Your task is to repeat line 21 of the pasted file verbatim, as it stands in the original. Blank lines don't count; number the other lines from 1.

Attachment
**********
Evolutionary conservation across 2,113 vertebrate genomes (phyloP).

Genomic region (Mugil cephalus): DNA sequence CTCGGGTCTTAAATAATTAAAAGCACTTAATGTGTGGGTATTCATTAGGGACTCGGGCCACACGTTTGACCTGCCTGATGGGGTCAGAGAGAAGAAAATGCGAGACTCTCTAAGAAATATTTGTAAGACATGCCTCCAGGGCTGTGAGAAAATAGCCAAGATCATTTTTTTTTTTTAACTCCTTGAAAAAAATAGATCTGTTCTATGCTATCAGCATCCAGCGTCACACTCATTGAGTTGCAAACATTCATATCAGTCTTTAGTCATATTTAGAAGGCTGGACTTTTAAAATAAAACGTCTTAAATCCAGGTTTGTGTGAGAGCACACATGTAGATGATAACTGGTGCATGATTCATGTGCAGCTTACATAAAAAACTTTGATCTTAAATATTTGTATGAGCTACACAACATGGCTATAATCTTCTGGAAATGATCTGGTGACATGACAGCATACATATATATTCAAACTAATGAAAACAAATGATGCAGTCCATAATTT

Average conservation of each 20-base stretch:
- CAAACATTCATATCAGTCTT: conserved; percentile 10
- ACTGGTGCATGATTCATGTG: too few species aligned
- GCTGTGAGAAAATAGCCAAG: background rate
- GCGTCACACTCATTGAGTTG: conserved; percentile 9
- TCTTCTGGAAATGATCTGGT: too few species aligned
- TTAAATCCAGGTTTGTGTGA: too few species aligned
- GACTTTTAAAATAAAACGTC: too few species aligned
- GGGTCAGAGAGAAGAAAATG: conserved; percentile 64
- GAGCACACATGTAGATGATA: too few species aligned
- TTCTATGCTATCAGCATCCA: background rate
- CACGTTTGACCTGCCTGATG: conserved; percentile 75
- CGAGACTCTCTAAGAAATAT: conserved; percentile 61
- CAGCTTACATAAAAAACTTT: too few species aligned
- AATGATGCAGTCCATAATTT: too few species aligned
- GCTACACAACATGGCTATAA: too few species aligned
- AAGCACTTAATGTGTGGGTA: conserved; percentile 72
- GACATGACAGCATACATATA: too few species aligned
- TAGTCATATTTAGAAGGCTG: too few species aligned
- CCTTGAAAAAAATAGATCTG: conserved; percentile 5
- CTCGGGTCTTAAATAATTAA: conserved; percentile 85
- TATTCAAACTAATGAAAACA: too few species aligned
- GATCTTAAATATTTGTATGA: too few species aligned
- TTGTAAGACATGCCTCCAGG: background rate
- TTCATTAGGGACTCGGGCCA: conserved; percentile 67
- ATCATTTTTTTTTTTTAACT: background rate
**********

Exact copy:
- TAGTCATATTTAGAAGGCTG: too few species aligned